Commentating some narrations, Muhammad Baqir al-Majlisi mentions the possibility that those narrations may relate to the argument of Antagonism. He gives some examples for his claim such as the hadith of Hisham b. al-Hakam from Imam Ja'far al-Sadiq (a) in which Imam refers to the Qur'an 21:22 and take "the harmonious administration and perfect creation" as the reason for oneness of God.

Mystical view of Ibn 'Arabi

Basded on the Qur'an 21:22, Ibn 'Arabi says that since the world exists and it is not fallen apart, multiplicity of gods is refused. Then, he explains the argument of Antagonism in the common theological method and proves this idea that the supposition of existence of two gods entails to contradiction.

He take this argument as the same argument that Prophet Abraham (a) argued against those who believed in godhead of stars or the moon or sun. Also criticizing those who objected this argument, Ibn 'Arabi emphasizes that since this proof is mentioned in the Qur'an this is the strongest intellectual proof for the oneness of God; and if there is any other stronger proof for the oneness of God, it would be mentioned in Qur'an.

Early Islamic Philosophers

The early Islamic says it is a convincing and rhetoric argument. Most of early Islamic philosophers believed premises of the argument have been taken from the general belief and they are incompatible with philosophical bases.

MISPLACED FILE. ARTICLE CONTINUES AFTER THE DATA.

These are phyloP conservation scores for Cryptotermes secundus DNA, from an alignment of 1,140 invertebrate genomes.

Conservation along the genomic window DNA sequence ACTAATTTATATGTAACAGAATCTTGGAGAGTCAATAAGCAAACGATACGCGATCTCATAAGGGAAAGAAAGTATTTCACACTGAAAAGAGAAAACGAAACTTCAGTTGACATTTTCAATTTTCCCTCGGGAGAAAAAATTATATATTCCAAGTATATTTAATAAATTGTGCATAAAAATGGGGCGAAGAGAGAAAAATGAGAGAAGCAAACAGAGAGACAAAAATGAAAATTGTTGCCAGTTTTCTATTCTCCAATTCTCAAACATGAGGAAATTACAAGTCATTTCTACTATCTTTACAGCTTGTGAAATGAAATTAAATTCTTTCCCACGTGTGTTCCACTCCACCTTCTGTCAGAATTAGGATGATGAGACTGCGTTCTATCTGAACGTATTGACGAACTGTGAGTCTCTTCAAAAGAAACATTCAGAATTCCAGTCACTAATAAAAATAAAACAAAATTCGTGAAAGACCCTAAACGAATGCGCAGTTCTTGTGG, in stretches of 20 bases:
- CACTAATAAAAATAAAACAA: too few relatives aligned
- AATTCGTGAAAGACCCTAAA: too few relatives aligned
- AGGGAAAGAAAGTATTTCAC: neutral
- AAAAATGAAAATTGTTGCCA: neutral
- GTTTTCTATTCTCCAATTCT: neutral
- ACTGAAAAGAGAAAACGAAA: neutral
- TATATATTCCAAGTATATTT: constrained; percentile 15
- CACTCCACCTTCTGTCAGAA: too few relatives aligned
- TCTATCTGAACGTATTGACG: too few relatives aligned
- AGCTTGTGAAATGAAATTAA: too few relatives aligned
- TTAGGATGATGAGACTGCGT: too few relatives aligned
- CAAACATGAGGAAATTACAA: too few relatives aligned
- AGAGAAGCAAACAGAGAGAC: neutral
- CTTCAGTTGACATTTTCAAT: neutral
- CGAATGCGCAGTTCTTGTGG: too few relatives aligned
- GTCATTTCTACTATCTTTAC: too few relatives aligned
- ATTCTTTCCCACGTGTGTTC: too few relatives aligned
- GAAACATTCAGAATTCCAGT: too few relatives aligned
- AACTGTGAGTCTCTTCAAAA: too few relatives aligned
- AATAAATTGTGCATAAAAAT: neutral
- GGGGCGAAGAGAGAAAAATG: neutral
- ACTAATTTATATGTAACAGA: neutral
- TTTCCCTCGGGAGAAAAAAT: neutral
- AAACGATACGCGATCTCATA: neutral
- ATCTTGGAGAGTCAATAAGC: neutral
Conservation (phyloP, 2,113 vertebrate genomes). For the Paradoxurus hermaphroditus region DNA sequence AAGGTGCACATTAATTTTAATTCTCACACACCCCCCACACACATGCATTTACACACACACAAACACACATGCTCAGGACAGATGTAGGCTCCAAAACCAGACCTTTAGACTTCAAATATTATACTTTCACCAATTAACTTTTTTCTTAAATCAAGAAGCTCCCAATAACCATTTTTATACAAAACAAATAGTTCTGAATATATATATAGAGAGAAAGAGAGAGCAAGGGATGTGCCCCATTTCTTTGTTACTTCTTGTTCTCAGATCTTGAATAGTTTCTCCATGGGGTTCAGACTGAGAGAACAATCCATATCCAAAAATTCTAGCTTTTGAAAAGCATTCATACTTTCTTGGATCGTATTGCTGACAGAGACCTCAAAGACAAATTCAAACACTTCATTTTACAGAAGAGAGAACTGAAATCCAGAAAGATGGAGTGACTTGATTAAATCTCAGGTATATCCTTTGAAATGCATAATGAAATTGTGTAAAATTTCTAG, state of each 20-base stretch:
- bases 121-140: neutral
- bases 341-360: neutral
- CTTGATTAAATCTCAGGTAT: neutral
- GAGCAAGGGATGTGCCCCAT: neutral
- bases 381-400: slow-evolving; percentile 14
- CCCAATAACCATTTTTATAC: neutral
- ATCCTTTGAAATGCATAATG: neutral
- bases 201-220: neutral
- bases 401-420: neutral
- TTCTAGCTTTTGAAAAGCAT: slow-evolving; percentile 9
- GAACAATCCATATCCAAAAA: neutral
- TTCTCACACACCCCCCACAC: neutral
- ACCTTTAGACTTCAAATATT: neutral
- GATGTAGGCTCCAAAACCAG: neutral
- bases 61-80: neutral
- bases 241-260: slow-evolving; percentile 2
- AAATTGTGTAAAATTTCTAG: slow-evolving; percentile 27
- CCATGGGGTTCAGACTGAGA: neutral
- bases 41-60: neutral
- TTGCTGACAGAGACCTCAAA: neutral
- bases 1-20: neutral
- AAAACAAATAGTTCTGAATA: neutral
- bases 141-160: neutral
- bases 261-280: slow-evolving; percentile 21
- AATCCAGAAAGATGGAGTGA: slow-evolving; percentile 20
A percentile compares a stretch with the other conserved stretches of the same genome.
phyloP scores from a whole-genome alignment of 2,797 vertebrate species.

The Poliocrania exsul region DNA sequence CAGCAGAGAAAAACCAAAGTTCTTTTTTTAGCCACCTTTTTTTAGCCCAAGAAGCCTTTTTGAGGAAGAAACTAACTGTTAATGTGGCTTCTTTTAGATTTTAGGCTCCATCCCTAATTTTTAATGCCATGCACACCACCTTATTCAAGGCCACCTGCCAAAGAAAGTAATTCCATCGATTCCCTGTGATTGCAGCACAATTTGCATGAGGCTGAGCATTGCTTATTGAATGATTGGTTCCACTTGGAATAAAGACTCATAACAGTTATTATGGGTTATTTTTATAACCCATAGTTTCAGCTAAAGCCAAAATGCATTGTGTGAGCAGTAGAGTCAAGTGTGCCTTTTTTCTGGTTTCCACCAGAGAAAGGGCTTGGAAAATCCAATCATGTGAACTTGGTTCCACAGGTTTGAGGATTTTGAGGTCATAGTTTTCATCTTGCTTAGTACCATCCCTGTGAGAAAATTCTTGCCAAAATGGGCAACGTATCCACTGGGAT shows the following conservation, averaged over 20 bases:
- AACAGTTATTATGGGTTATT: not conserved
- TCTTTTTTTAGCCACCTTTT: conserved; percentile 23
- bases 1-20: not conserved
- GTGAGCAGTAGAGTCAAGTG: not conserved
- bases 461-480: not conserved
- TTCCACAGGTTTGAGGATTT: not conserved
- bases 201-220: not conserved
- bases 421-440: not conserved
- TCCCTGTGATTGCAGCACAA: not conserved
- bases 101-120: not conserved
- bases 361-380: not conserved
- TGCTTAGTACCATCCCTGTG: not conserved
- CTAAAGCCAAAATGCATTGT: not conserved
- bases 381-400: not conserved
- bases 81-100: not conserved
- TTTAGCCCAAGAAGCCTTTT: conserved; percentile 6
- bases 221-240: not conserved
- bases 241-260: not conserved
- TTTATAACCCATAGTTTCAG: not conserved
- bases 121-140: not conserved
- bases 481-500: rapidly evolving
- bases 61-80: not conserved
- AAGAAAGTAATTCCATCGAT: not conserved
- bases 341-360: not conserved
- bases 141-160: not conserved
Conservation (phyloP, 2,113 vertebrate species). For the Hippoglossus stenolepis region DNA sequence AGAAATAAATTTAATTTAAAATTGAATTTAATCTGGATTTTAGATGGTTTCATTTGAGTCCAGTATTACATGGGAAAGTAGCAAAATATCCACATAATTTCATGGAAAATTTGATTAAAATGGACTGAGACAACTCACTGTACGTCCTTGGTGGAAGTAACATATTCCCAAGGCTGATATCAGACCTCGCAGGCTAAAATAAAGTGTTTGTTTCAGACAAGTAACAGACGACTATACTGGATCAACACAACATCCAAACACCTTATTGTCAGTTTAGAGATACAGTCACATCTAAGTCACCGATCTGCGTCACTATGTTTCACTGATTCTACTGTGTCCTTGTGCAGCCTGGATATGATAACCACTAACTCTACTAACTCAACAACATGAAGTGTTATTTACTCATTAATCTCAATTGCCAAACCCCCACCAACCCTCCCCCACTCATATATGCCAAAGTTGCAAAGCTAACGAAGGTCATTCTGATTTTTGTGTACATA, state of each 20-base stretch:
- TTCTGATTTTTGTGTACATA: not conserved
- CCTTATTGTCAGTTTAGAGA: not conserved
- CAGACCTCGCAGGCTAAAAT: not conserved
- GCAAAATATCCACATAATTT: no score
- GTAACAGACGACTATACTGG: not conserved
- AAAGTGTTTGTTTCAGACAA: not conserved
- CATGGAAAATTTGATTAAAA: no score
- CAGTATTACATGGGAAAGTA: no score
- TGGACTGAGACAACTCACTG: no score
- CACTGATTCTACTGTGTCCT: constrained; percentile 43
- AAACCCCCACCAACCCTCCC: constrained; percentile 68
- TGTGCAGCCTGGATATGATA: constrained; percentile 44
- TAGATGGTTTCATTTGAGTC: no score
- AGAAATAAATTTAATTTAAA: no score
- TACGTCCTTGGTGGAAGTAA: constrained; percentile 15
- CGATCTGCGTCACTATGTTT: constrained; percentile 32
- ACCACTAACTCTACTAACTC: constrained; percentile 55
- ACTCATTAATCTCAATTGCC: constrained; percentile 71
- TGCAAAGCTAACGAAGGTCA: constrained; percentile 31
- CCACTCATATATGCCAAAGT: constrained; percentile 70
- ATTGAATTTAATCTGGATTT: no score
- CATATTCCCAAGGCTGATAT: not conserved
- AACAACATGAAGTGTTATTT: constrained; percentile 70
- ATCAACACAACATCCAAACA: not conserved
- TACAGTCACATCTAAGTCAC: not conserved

However, Mulla Sadra have mentioned this argument in his Al-Asfar al-arba'a and Al-Mabda' wa l-ma'ad. He presented that as follows:

if there are multiple necessary beings, then their effects will be the same, because they are the same in the necessity of existence which is the reality of their essence. Since their effects could be the same, ascribing the effect to one of whom is giving preponderance without a preponderant which is impossible. Also, ascribing the effect to the both causes entails to the issue of single and special effect from multiple causes which is impossible too. Therefore, multiplicity of the Necessary beings is impossible.

Contemporary Islamic Philosophers

Some contemporary thinkers refuse all criticisms towards the argument of antagonism, and they reply them. Some others say some criticisms are sound. Another group of thinkers believe that these criticisms are rejected only in theological bases of Mu'tazilites and Ash'arites and They have tried to present a new sound version of the argument.

In Nihayat al-hikma, 'Allama Tabataba'i considers the argument of antagonism related to the Unity of God with regard to His lordship. He argues that multiple administrator for the world entails to destruction of the world's system. In other word, he proves having multiple gods end up to impossible.

Interpreting Qur'an 21:22 and emphasizing on the fact that the main disagreement between Unitarians and pagans is, often, the issue of sovereignty (or lordship) of God, 'Allama Tabataba'i criticizes those who consider this argument as a convincing argument; and he says the reason of their wrong imagination is that they consider Qur'an 21:22 related to the prove of oneness of the Creator, while it is to state the impossibility of multiplicity of administration and it includes a proof with some certain premises.

See Also


  1. Qur'an 21:22.
  2. Qur'an 23:91.